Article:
Nor,  despite frequent claims,  is there any evidence that Benjamin Franklin (1706-1790) seriously promoted the turkey as the national bird – more “respectable” than the bald eagle, except as a passing jest in a letter to his married daughter, Sarah Bache,  on January 26,  1784,  two years after Congress had already adopted the bald eagle.

While the wild turkey has a long history of involvement with Native American,  Colonial American,  and European cultures,  today the bird is invoked primarily in order to disparage commercially raised factory-farm turkeys.  Little has changed since the consumer newsletter Moneysworth snarked on November 26, 1973:

“When Audubon painted it,  it was a sleek, beautiful,  though odd-headed bird,  capable of flying 65 miles per hour. . . . Today, the turkey is an obese,  immobile thing,  hardly able to stand,  much less fly.  As for respectability,  the big bird is so stupid that it must be taught to eat.”

Wild turkey painted by John James Audubon.

Each year, this litany of sarcasm accompanies the sentimentality around Thanksgiving.  Each year,  the media ridicule the Thanksgiving Day bird.  If yesterday it was certain ethnic populations and foreigners we insulted – a bigotry resurgent in the 21st century –– today we can count on the likelihood that,  as usual at Thanksgiving,  turkeys will be exposed to humiliation and insult.

Strange mixture of honor & hatred

Thanksgiving has other functions,  but one thing it does is to formalize a desire to kill someone we hate and make a meal out of that someone.  In this role, the turkey dinner is not far distant from a cannibal feast,  in what Eli Sagan called that “strange mixture of honor and hatred” in which not a few cultures in history have disposed of their enemies and relatives in ceremonial fashion.

Many people to whom I mention this “hatred of the turkey” idea say they never noticed it before,  or if they did,  they gave it no thought.  Such obliviousness illustrates,  in part, the idea that the “most successful examples of manipulation are those which exploit practices which clearly meet a felt – not necessarily a clearly understood – need among particular bodies of people,” according to Eric Hobsbawn and Terence Ranger on page 307 of The Invention of Tradition.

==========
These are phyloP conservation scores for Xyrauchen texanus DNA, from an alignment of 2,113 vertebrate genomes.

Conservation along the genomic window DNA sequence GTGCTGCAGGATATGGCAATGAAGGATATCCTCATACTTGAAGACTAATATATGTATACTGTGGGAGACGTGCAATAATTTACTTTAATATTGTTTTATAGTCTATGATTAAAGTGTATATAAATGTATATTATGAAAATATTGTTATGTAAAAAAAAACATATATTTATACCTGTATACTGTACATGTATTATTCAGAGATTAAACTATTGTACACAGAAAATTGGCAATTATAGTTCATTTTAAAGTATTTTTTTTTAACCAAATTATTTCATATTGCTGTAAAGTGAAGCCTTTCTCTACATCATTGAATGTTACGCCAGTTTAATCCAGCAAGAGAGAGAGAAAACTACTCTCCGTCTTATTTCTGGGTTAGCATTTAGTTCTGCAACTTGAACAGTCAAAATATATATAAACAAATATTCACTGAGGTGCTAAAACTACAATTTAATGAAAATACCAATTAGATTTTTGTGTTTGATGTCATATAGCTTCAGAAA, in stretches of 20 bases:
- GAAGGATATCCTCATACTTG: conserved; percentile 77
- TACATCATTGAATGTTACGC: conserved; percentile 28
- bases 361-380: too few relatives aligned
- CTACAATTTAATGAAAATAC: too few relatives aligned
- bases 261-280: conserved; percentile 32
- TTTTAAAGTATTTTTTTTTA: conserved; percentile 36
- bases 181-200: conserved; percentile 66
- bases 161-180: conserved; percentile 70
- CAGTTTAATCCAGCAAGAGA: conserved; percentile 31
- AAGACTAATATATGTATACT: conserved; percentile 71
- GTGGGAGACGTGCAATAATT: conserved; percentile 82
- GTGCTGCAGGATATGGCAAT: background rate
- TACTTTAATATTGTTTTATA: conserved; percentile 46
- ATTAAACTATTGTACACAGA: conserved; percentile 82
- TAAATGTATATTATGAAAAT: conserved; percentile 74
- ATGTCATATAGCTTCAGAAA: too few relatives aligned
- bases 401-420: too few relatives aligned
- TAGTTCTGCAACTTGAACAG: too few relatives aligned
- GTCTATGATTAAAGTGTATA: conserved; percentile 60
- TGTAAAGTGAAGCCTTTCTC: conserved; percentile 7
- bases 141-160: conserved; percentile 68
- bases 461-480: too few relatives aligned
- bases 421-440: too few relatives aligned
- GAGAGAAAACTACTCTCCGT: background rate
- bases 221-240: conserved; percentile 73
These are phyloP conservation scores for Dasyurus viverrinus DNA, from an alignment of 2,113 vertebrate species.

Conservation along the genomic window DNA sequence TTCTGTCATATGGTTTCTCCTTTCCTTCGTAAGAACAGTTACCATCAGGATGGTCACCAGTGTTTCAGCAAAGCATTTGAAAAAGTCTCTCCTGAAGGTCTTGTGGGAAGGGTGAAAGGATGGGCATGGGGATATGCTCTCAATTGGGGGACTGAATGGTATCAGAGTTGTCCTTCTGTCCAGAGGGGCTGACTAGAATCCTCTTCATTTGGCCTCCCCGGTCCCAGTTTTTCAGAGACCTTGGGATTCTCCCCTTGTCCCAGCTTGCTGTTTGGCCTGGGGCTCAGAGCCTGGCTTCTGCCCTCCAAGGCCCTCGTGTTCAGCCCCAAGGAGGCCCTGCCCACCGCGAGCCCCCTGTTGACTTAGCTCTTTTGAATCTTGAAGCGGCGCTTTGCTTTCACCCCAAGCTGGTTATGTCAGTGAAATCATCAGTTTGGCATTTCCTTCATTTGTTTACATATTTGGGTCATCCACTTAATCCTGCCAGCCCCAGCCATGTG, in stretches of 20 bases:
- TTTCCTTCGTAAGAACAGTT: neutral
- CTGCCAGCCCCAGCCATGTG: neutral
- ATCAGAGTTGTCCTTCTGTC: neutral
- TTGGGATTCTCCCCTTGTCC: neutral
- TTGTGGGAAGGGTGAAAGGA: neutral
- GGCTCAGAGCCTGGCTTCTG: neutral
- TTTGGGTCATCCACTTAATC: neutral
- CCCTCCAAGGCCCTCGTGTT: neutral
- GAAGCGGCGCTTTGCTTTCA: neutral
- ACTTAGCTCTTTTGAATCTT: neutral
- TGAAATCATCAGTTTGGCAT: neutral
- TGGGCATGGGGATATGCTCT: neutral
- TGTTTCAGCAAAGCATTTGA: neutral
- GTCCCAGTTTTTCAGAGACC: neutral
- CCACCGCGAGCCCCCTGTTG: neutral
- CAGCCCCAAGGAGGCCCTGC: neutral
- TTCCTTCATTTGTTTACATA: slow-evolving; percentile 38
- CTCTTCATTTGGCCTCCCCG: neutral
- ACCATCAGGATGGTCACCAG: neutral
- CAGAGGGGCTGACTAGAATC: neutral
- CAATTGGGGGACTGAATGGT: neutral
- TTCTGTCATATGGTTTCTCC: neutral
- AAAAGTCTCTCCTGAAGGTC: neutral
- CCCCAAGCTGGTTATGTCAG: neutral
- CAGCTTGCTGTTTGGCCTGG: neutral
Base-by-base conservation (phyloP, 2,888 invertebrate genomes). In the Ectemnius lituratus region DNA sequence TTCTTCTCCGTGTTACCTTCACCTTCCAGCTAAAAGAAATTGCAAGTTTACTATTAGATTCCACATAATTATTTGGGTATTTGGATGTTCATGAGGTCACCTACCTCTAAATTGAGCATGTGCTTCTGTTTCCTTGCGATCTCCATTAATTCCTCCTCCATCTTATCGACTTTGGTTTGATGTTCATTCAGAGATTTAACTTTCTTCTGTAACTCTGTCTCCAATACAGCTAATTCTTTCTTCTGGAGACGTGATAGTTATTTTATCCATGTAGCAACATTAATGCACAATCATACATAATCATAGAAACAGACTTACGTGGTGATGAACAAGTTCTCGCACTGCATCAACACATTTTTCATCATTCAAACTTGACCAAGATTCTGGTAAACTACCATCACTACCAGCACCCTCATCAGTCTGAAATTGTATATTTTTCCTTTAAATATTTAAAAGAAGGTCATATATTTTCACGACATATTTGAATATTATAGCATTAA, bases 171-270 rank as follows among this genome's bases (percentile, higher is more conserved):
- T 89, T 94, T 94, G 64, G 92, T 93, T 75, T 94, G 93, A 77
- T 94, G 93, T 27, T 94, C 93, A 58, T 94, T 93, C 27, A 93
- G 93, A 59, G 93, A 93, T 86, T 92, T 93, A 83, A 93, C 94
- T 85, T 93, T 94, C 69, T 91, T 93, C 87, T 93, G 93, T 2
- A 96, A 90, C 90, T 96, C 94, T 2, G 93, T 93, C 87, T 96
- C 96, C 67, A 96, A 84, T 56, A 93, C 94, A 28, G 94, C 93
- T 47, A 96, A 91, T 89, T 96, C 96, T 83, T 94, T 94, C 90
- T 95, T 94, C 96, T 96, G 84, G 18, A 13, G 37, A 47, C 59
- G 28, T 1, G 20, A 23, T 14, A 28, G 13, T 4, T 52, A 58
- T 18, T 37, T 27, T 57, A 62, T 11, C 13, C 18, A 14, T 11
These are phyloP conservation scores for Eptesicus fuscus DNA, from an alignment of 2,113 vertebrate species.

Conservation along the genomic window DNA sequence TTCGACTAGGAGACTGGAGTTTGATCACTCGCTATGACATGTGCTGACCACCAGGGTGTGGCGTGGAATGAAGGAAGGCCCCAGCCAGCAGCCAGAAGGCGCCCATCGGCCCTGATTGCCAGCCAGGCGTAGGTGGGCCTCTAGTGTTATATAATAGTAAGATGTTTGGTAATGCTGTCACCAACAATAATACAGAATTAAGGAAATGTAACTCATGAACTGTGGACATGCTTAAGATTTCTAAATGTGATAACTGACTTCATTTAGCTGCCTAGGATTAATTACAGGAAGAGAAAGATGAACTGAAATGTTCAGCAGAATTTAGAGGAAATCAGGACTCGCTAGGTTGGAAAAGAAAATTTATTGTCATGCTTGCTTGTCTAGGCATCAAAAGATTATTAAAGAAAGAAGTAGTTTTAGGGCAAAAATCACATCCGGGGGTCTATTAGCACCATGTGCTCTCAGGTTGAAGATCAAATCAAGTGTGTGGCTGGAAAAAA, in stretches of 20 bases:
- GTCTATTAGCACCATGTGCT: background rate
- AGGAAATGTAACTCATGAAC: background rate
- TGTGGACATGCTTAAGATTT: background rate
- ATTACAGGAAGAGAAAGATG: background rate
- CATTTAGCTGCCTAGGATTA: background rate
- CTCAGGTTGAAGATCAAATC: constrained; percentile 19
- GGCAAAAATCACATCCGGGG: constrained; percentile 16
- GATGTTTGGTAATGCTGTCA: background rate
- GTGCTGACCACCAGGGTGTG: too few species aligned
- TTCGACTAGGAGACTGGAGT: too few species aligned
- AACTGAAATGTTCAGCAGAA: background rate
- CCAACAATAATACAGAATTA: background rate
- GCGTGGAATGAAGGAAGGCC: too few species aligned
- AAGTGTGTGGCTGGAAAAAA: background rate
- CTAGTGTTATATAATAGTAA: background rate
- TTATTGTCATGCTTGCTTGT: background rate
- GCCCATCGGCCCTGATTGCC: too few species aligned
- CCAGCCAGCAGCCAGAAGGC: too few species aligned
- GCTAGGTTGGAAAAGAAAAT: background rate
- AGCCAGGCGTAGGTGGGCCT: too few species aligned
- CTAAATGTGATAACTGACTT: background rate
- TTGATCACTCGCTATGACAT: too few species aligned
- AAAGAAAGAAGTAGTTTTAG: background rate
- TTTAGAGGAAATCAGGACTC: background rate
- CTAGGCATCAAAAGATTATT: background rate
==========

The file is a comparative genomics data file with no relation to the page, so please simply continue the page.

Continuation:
Royal Palm turkey.  (Beth Clifton collage)

In the case of Thanksgiving, the need is not so much to eat a turkey,  a patriotic obligation that many people reject, but to rationalize an activity that,  despite every effort to make the turkey seem more like a turnip,  has purposely failed to obliterate the bird into just meat.  To do so would diminish the bird’s dual role in creating the full Thanksgiving experience.

“Performance of killing” must be “seen” to be real

To affect people properly, a sacrificial animal must not only be eaten by them;  the animal’s death must be “witnessed by them, and not suffered out of sight as we now arrange matters.”  But since this is how we now arrange matters –– the current do-it-yourself slaughter fetish notwithstanding –– attention must somehow be “deliberately drawn,  by means of ritual and ceremony” to the reality of the animal’s life and the “performance of killing,”  observes Margaret Visser in her survey of eating customs from prehistory to the present, The Rituals of Dinner.

(Beth Clifton collage)

This is why,  to be ritually meaningful,  the turkey continues to be culturally constructed as a sacred player in our drama about ourselves as a nation,  at the same time that we insist that the bird is a nobody,  an anonymous “production animal.”  For Visser, what is meant by “sacrifice” is literally the “making sacred” of an animal consumed for dinner.  No wonder that mentioning  cannibalism in connection with eating turkeys or any other animals provokes a storm of protest,  since as she says, cannibalism to the Western mind is “massively taboo,” more damnable than incest.


However,  cannibalism,  transposed to the consumption of a nonhuman animal,  is a critical,  if largely unconscious,  component of America’s Thanksgiving ritual.

America knows at some level that it has to manage its portion of humanity’s primeval desire to have “somebody” suffer and die ritualistically for the benefit of the community or the nation,  at a time when the consumption of nonhuman animals has become morally problematic in the West,  as well as industrialized to the point where the eaters can barely imagine the animals involved in their meal.